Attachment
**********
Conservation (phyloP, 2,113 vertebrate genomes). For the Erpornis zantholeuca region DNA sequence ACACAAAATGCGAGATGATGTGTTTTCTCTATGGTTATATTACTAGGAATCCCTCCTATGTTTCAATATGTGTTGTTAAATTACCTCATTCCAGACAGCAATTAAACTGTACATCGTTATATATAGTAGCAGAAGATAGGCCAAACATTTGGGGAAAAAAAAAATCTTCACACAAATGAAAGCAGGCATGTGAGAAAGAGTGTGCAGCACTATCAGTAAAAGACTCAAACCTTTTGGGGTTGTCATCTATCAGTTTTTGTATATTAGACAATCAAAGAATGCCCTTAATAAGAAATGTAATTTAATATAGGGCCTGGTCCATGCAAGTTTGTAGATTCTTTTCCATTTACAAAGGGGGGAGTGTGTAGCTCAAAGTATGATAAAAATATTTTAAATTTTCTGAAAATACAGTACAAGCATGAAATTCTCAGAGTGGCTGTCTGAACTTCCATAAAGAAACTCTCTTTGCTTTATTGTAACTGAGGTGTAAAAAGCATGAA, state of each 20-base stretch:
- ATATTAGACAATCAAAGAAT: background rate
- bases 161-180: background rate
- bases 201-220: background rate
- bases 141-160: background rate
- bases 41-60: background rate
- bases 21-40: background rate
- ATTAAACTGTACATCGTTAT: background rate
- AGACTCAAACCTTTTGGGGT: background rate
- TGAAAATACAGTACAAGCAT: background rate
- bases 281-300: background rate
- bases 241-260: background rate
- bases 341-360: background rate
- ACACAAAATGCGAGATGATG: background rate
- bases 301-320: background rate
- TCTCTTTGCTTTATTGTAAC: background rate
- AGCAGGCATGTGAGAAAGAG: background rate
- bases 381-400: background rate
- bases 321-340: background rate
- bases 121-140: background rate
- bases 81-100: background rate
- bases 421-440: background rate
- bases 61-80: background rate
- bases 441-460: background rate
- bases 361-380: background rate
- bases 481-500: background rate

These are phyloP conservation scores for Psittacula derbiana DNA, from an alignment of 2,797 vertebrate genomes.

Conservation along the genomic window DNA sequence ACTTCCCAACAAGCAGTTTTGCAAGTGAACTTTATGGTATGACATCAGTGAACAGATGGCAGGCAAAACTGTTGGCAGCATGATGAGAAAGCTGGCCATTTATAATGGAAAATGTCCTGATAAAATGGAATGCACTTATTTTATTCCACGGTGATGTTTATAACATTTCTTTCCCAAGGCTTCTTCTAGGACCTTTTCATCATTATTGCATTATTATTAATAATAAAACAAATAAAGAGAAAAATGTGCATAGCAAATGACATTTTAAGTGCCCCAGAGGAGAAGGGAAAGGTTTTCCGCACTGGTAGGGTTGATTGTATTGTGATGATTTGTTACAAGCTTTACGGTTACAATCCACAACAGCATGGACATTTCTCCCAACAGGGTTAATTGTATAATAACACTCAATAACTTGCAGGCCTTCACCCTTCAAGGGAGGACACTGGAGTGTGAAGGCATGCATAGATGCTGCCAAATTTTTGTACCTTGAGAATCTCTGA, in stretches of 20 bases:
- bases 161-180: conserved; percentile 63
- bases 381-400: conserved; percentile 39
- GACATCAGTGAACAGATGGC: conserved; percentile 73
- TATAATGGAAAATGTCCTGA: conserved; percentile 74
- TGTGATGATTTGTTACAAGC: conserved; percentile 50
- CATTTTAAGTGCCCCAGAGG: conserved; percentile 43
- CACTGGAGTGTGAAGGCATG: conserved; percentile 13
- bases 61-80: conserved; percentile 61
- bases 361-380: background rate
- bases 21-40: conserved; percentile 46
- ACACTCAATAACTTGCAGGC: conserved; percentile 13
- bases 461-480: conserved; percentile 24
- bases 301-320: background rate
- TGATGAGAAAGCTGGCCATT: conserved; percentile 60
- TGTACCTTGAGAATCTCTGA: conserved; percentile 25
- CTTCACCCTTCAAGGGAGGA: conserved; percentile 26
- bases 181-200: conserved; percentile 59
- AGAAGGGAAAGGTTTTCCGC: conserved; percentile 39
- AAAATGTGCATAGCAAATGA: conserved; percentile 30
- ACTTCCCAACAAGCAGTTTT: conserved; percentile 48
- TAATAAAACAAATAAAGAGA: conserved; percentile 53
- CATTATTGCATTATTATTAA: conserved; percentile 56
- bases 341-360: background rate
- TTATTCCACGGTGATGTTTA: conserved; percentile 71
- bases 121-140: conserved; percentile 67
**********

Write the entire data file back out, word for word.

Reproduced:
Conservation (phyloP, 2,113 vertebrate genomes). For the Erpornis zantholeuca region DNA sequence ACACAAAATGCGAGATGATGTGTTTTCTCTATGGTTATATTACTAGGAATCCCTCCTATGTTTCAATATGTGTTGTTAAATTACCTCATTCCAGACAGCAATTAAACTGTACATCGTTATATATAGTAGCAGAAGATAGGCCAAACATTTGGGGAAAAAAAAAATCTTCACACAAATGAAAGCAGGCATGTGAGAAAGAGTGTGCAGCACTATCAGTAAAAGACTCAAACCTTTTGGGGTTGTCATCTATCAGTTTTTGTATATTAGACAATCAAAGAATGCCCTTAATAAGAAATGTAATTTAATATAGGGCCTGGTCCATGCAAGTTTGTAGATTCTTTTCCATTTACAAAGGGGGGAGTGTGTAGCTCAAAGTATGATAAAAATATTTTAAATTTTCTGAAAATACAGTACAAGCATGAAATTCTCAGAGTGGCTGTCTGAACTTCCATAAAGAAACTCTCTTTGCTTTATTGTAACTGAGGTGTAAAAAGCATGAA, state of each 20-base stretch:
- ATATTAGACAATCAAAGAAT: background rate
- bases 161-180: background rate
- bases 201-220: background rate
- bases 141-160: background rate
- bases 41-60: background rate
- bases 21-40: background rate
- ATTAAACTGTACATCGTTAT: background rate
- AGACTCAAACCTTTTGGGGT: background rate
- TGAAAATACAGTACAAGCAT: background rate
- bases 281-300: background rate
- bases 241-260: background rate
- bases 341-360: background rate
- ACACAAAATGCGAGATGATG: background rate
- bases 301-320: background rate
- TCTCTTTGCTTTATTGTAAC: background rate
- AGCAGGCATGTGAGAAAGAG: background rate
- bases 381-400: background rate
- bases 321-340: background rate
- bases 121-140: background rate
- bases 81-100: background rate
- bases 421-440: background rate
- bases 61-80: background rate
- bases 441-460: background rate
- bases 361-380: background rate
- bases 481-500: background rate

These are phyloP conservation scores for Psittacula derbiana DNA, from an alignment of 2,797 vertebrate genomes.

Conservation along the genomic window DNA sequence ACTTCCCAACAAGCAGTTTTGCAAGTGAACTTTATGGTATGACATCAGTGAACAGATGGCAGGCAAAACTGTTGGCAGCATGATGAGAAAGCTGGCCATTTATAATGGAAAATGTCCTGATAAAATGGAATGCACTTATTTTATTCCACGGTGATGTTTATAACATTTCTTTCCCAAGGCTTCTTCTAGGACCTTTTCATCATTATTGCATTATTATTAATAATAAAACAAATAAAGAGAAAAATGTGCATAGCAAATGACATTTTAAGTGCCCCAGAGGAGAAGGGAAAGGTTTTCCGCACTGGTAGGGTTGATTGTATTGTGATGATTTGTTACAAGCTTTACGGTTACAATCCACAACAGCATGGACATTTCTCCCAACAGGGTTAATTGTATAATAACACTCAATAACTTGCAGGCCTTCACCCTTCAAGGGAGGACACTGGAGTGTGAAGGCATGCATAGATGCTGCCAAATTTTTGTACCTTGAGAATCTCTGA, in stretches of 20 bases:
- bases 161-180: conserved; percentile 63
- bases 381-400: conserved; percentile 39
- GACATCAGTGAACAGATGGC: conserved; percentile 73
- TATAATGGAAAATGTCCTGA: conserved; percentile 74
- TGTGATGATTTGTTACAAGC: conserved; percentile 50
- CATTTTAAGTGCCCCAGAGG: conserved; percentile 43
- CACTGGAGTGTGAAGGCATG: conserved; percentile 13
- bases 61-80: conserved; percentile 61
- bases 361-380: background rate
- bases 21-40: conserved; percentile 46
- ACACTCAATAACTTGCAGGC: conserved; percentile 13
- bases 461-480: conserved; percentile 24
- bases 301-320: background rate
- TGATGAGAAAGCTGGCCATT: conserved; percentile 60
- TGTACCTTGAGAATCTCTGA: conserved; percentile 25
- CTTCACCCTTCAAGGGAGGA: conserved; percentile 26
- bases 181-200: conserved; percentile 59
- AGAAGGGAAAGGTTTTCCGC: conserved; percentile 39
- AAAATGTGCATAGCAAATGA: conserved; percentile 30
- ACTTCCCAACAAGCAGTTTT: conserved; percentile 48
- TAATAAAACAAATAAAGAGA: conserved; percentile 53
- CATTATTGCATTATTATTAA: conserved; percentile 56
- bases 341-360: background rate
- TTATTCCACGGTGATGTTTA: conserved; percentile 71
- bases 121-140: conserved; percentile 67